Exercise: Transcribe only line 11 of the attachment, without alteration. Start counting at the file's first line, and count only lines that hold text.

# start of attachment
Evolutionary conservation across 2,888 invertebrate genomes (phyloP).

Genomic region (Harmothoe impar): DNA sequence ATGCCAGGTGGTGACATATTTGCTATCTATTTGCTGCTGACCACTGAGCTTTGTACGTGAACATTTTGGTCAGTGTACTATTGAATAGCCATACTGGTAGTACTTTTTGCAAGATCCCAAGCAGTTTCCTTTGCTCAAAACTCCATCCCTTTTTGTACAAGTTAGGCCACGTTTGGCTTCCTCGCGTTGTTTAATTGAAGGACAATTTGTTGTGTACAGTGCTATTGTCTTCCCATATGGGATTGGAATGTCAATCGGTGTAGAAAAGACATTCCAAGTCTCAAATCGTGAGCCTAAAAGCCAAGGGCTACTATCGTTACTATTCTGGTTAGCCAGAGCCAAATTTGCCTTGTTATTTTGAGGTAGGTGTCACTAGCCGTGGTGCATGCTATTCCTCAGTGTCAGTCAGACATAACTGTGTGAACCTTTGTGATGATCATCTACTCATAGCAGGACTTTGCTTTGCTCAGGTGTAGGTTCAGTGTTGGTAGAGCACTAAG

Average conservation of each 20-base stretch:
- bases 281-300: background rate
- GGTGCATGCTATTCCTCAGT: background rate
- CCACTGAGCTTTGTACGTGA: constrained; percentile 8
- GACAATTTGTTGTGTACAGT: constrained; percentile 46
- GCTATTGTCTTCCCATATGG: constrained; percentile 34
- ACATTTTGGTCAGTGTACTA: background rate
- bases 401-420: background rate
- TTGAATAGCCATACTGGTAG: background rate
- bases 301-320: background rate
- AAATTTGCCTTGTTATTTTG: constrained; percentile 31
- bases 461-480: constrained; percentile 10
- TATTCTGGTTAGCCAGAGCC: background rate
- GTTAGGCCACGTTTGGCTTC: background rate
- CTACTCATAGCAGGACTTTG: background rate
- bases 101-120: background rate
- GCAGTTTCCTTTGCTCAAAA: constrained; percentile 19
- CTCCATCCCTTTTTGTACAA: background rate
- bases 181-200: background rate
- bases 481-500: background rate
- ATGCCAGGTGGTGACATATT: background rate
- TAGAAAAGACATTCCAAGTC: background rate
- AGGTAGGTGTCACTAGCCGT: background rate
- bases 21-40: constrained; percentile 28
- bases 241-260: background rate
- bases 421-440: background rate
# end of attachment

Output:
- TTGAATAGCCATACTGGTAG: background rate